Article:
Ericsson Targets Cable Revenues
A successful acquisition of Tandberg Television would give Ericsson AB (Nasdaq: ERIC) a coveted position in the cable operator equipment market, the Swedish vendor's CEO, Carl-Henric Svanberg, told a press conference Monday morning. (See Ericsson Offers $1.4B for Tandberg TV.)
Owning Tandberg TV would also give Ericsson in-house competence in TV delivery technology and a greater presence in the U.S. market, where the cable operators play a critical role in the delivery of all types of communication and entertainment services, noted the CEO.
Svanberg said acquiring Tandberg TV "would take us into the cable market, which is very important. We see cross-sales opportunities here." Ericsson could sell Tandberg TV's video encoding equipment and software into its telecom operator customer base. Ericsson could also sell its optical and IP infrastructure products into Tandberg TV's cable operator customer base, which includes the likes of Comcast Corp. (Nasdaq: CMCSA, CMCSK), Liberty Global Inc. (Nasdaq: LBTY), Spain's ONO , and PCCW Ltd. (NYSE: PCW; Hong Kong: 0008) in Hong Kong.
And Svanberg believes Ericsson can eat into some of the business already enjoyed by some major competitors. He said the cable operators' networks "are largely built using equipment from our competitors, such as Nortel Networks Ltd. , Alcatel-Lucent (NYSE: ALU), and Motorola Inc. (NYSE: MOT), so there is an opportunity for us to expand there."
And the opportunities are set to grow as cable operators deal with increasing demand for their video content services. According to analyst projections, the cable sector will continue to dominate the global consumer paid TV services market, capturing about 60 percent of a $270 billion market in 2010, while satellite service providers will command about 20 percent.
Fixed and mobile telecom operators, meanwhile, are on course to receive less than 15 percent of that total TV services spend by 2010, though that's up from 1 to 2 percent in 2005.
That mix, and the emerging role of telecom carriers, is reflected in the source of Tandberg TV's $350 million revenues in 2006. The majority came from cable and satellite service providers, while about 25 percent (roughly $87 million) came from telecom operators, which are currently investing in IPTV networks and are only at the early stages of service rollout.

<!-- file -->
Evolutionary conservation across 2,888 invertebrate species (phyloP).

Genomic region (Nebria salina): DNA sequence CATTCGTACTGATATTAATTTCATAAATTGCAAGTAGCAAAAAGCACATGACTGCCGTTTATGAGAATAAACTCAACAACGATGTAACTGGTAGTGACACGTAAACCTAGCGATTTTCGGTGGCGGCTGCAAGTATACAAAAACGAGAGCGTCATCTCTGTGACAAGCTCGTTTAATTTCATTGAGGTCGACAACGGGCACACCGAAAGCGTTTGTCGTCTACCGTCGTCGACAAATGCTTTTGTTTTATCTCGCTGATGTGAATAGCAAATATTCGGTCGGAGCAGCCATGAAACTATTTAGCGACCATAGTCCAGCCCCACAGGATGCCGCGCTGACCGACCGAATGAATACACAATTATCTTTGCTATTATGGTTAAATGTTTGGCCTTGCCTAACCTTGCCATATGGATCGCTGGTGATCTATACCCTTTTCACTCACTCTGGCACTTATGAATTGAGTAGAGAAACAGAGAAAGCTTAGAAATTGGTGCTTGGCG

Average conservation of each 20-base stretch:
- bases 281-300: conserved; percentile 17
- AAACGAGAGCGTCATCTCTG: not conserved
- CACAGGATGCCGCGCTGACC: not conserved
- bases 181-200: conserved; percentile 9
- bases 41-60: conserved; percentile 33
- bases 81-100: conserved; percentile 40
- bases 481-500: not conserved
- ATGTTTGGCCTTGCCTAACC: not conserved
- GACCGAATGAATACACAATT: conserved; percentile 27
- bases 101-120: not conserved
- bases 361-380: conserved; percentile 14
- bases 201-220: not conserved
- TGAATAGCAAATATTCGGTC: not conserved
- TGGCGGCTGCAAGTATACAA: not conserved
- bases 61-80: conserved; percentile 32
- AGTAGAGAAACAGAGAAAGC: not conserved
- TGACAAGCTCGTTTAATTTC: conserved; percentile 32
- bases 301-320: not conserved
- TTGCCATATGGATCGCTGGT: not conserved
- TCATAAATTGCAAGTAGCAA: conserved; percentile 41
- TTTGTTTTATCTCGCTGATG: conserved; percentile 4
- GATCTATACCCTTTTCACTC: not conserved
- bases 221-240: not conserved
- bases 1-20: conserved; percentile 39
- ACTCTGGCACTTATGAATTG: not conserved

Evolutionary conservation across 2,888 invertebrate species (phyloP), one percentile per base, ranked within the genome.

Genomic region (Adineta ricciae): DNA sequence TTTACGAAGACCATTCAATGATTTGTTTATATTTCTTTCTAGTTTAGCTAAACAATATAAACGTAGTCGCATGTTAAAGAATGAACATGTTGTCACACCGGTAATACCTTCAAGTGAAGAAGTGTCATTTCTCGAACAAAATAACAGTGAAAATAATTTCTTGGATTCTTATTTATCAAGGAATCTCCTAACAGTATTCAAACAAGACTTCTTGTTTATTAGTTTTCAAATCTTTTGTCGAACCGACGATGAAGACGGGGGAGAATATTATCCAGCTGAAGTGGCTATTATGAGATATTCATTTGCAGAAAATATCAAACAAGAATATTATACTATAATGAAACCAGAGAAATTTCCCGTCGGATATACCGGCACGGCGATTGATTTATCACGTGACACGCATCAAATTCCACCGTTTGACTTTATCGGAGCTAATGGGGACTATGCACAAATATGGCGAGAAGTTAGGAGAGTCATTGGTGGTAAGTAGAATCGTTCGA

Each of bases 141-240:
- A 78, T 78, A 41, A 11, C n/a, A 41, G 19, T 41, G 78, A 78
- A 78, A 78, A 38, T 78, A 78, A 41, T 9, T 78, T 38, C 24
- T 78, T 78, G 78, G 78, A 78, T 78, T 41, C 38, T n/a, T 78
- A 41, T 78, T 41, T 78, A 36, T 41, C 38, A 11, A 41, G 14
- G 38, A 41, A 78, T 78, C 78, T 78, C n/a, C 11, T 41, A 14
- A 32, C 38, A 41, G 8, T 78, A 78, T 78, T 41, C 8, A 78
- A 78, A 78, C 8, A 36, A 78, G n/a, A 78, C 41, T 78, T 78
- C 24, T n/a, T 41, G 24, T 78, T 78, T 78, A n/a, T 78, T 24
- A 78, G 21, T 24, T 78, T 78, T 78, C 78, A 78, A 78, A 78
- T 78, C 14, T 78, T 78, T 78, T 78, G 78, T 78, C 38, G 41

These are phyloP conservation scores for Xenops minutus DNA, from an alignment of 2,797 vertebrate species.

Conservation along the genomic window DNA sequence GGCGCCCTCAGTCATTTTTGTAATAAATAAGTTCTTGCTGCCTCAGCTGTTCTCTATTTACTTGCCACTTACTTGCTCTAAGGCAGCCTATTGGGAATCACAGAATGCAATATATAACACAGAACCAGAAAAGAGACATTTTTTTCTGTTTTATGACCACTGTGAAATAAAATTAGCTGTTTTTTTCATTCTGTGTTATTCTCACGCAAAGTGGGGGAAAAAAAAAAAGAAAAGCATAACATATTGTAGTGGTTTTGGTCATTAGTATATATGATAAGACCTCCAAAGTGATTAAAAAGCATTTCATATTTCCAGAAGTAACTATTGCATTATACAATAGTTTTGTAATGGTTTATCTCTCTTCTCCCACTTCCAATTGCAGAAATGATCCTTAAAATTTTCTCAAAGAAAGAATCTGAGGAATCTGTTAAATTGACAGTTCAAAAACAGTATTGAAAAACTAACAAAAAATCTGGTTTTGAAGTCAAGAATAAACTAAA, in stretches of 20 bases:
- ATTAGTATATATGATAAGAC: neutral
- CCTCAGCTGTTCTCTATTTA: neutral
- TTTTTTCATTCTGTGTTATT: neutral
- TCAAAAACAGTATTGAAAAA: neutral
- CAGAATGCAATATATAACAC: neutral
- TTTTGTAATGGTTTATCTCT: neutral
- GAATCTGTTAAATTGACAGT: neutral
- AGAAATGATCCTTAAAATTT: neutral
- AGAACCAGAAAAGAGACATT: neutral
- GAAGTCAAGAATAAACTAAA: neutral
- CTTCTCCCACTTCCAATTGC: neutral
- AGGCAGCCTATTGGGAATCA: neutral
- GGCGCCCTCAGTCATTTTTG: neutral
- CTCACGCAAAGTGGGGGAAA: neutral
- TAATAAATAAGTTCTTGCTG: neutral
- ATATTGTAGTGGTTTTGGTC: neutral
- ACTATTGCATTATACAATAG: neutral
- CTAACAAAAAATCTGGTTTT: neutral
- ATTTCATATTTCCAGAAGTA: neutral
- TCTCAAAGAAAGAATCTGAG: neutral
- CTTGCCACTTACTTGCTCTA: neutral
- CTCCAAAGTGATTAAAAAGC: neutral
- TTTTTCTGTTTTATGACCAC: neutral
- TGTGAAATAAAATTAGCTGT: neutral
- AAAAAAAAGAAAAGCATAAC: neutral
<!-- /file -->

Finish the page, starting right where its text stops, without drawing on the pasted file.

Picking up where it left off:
Tandberg TV's current telco customers include AT&T Inc. (NYSE: T), Belgacom SA (Euronext: BELG), Swisscom AG (NYSE: SCM), and TeliaSonera AB (Nasdaq: TLSN).
Svanberg also noted that Tandberg TV's strong position in the market -– it commands a 25 percent share of the global video processing systems market -– means it would likely continue to operate as a standalone business if the acquisition was successful. "Tandberg TV is an obvious case of 'If it isn't broken, don't fix it.' It would be a good powerhouse, a center of excellence in IPTV" within Ericsson, noted the CEO.
But what if Ericsson is trumped by an alternative bidder? "Tandberg TV is where we are focusing now. There are other alternatives out there that could provide an IPTV solution, but Tandberg is the most attractive."
Ericsson declined to comment on whether it has plans to make an acquisition in the video server market. Executives in the IPTV sector expect the Swedish vendor to make a bid for its current partner, Kasenna Inc. (See Ericsson Brings the IPTV.)
Svanberg did note, though, that he won't be looking to make any bids for set-top box vendors, as Ericsson doesn't regard the market as strategic.
— Ray Le Maistre, International News Editor, Light Reading